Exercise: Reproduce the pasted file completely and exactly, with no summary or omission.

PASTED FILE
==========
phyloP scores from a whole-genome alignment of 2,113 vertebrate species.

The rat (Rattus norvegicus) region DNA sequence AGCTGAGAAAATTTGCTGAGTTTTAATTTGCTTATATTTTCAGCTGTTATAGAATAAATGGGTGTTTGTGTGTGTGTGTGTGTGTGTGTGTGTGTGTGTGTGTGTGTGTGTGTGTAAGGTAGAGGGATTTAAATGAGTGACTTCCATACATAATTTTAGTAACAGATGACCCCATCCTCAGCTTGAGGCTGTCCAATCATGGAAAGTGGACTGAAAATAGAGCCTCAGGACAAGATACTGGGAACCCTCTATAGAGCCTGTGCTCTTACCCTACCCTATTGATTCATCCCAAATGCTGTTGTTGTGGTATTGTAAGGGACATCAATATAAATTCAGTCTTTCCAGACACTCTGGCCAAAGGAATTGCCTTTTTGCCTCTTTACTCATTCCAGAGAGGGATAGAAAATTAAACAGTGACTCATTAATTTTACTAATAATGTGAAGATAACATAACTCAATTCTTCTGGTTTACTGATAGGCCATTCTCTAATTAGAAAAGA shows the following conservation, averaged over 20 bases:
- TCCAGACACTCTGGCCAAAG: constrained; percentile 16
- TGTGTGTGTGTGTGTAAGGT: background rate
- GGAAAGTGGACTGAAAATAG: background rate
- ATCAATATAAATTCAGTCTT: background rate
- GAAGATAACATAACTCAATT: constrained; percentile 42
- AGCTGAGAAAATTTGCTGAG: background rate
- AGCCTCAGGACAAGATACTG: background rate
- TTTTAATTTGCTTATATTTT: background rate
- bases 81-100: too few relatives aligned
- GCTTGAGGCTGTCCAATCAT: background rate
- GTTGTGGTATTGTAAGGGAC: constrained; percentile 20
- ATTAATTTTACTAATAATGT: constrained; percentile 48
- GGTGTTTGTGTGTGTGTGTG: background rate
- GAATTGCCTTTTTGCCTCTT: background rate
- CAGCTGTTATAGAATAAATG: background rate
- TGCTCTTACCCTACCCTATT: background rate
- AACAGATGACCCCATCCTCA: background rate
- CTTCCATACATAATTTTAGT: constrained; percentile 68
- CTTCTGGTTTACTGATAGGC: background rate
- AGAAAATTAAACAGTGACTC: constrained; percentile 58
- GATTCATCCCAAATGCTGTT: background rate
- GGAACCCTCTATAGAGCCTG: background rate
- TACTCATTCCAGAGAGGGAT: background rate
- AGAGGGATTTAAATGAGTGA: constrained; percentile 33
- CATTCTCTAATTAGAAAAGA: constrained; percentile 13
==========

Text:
phyloP scores from a whole-genome alignment of 2,113 vertebrate species.

The rat (Rattus norvegicus) region DNA sequence AGCTGAGAAAATTTGCTGAGTTTTAATTTGCTTATATTTTCAGCTGTTATAGAATAAATGGGTGTTTGTGTGTGTGTGTGTGTGTGTGTGTGTGTGTGTGTGTGTGTGTGTGTGTAAGGTAGAGGGATTTAAATGAGTGACTTCCATACATAATTTTAGTAACAGATGACCCCATCCTCAGCTTGAGGCTGTCCAATCATGGAAAGTGGACTGAAAATAGAGCCTCAGGACAAGATACTGGGAACCCTCTATAGAGCCTGTGCTCTTACCCTACCCTATTGATTCATCCCAAATGCTGTTGTTGTGGTATTGTAAGGGACATCAATATAAATTCAGTCTTTCCAGACACTCTGGCCAAAGGAATTGCCTTTTTGCCTCTTTACTCATTCCAGAGAGGGATAGAAAATTAAACAGTGACTCATTAATTTTACTAATAATGTGAAGATAACATAACTCAATTCTTCTGGTTTACTGATAGGCCATTCTCTAATTAGAAAAGA shows the following conservation, averaged over 20 bases:
- TCCAGACACTCTGGCCAAAG: constrained; percentile 16
- TGTGTGTGTGTGTGTAAGGT: background rate
- GGAAAGTGGACTGAAAATAG: background rate
- ATCAATATAAATTCAGTCTT: background rate
- GAAGATAACATAACTCAATT: constrained; percentile 42
- AGCTGAGAAAATTTGCTGAG: background rate
- AGCCTCAGGACAAGATACTG: background rate
- TTTTAATTTGCTTATATTTT: background rate
- bases 81-100: too few relatives aligned
- GCTTGAGGCTGTCCAATCAT: background rate
- GTTGTGGTATTGTAAGGGAC: constrained; percentile 20
- ATTAATTTTACTAATAATGT: constrained; percentile 48
- GGTGTTTGTGTGTGTGTGTG: background rate
- GAATTGCCTTTTTGCCTCTT: background rate
- CAGCTGTTATAGAATAAATG: background rate
- TGCTCTTACCCTACCCTATT: background rate
- AACAGATGACCCCATCCTCA: background rate
- CTTCCATACATAATTTTAGT: constrained; percentile 68
- CTTCTGGTTTACTGATAGGC: background rate
- AGAAAATTAAACAGTGACTC: constrained; percentile 58
- GATTCATCCCAAATGCTGTT: background rate
- GGAACCCTCTATAGAGCCTG: background rate
- TACTCATTCCAGAGAGGGAT: background rate
- AGAGGGATTTAAATGAGTGA: constrained; percentile 33
- CATTCTCTAATTAGAAAAGA: constrained; percentile 13